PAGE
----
The ESCB wants an overall review of the current legislation and the preparation of proposals for Parliament to incorporate the requirements of the law for restriction of administrative regulation and the e-government law in all respective laws.
Another recommendation of the Council is the utmost simplification of all procedures and services, administered by the local and national authorities. A very good example for unnecessary complication of the relations between the business and the administration, according to Vasil Velev, is that each company pays its obligations to the National Revenues Agency by writing 30 payment orders instead of doing it with 1 document, 1 signature, 1 tax of the bank and the state to be obliged to distribute in the necessary proportions the necessary installments. The administration still requires the business to provide it with documents for the actual status of companies, documents for no obligations to the state, as well as certificates showing no previous conviction. And all this in spite the decree for e-government, requiring the administration to get these documents internally.
The ESCB also propose a alleviation of the annual financial reports of micro- and small enterprises because they are to a large extent the same as for the big enterprises. In Bulgaria there are some 700 big enterprises and over 250,000 medium and small enterprises which makes them 90% of all. At the moment there is a process going on in the EU of changing the relevant Directive, but the position of Bulgaria is reserved.
Regarding the single market, the chairman of the ESCB Mr. Lalko Dulevski said that the Council insists on a single European concept on the matter. He also put forward the following questions: "Is it possible for us now to talk about a single European market of labour, given the current distinctions on basic indicators like productivity of labour, wages, employment and unemployment? Let me clearly underline, with a lot of examples for national protectionism, and low workers' mobility? And let me put the question in another way - can we, after all, think and go to development of criteria that can help us say that Europe has the foundations of a single market of labour?"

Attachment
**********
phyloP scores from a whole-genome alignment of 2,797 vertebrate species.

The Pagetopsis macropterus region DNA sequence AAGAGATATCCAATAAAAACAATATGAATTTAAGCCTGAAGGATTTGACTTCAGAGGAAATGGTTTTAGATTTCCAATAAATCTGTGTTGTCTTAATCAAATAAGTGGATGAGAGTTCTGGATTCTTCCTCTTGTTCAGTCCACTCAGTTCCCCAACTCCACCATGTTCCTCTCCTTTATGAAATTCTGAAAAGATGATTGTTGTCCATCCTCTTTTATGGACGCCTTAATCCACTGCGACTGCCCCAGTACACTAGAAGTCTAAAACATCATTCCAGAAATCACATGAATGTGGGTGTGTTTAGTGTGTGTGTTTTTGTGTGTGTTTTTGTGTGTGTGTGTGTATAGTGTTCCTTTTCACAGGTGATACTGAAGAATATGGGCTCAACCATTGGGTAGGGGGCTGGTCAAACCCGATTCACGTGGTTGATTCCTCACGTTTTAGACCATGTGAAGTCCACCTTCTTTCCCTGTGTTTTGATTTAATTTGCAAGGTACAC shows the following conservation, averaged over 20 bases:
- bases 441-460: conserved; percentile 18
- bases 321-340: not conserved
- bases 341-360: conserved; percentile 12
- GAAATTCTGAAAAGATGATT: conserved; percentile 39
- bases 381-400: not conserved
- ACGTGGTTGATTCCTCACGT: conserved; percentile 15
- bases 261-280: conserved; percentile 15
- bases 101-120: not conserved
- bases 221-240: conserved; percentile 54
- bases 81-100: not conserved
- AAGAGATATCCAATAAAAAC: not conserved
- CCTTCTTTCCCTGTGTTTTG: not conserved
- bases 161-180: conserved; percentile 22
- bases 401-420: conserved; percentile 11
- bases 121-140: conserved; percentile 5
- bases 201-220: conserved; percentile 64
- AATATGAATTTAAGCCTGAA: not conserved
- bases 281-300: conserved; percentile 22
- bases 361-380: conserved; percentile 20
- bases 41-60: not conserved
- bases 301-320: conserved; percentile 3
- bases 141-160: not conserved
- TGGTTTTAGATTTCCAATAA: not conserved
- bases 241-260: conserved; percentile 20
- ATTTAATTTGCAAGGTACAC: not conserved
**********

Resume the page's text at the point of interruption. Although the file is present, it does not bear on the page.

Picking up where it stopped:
On his part, the minister for labour and social policy Mr. Totyu Mladenov said that Bulgaria needs to better adapt to the single market by realizing structural reforms of the labour market, education and the social sector.
In its position for this year regarding the legal impediments for competitiveness, the European Economic and Social Council shows that the internal market is not yet fully established because the EU law has still not led to the effective functioning of the market in crucial areas like finance and energy. Regarding finance, the EU is already moving ahead towards common regulation and standardization. However, due to he lack of political will for a common energy policy, the issue with energy cannot be solved so far. So, 3 years after the last enlargement of the Union, we can hardly say that it has a well functioning single market. And the harms can easily be seen, especially in times of global crises.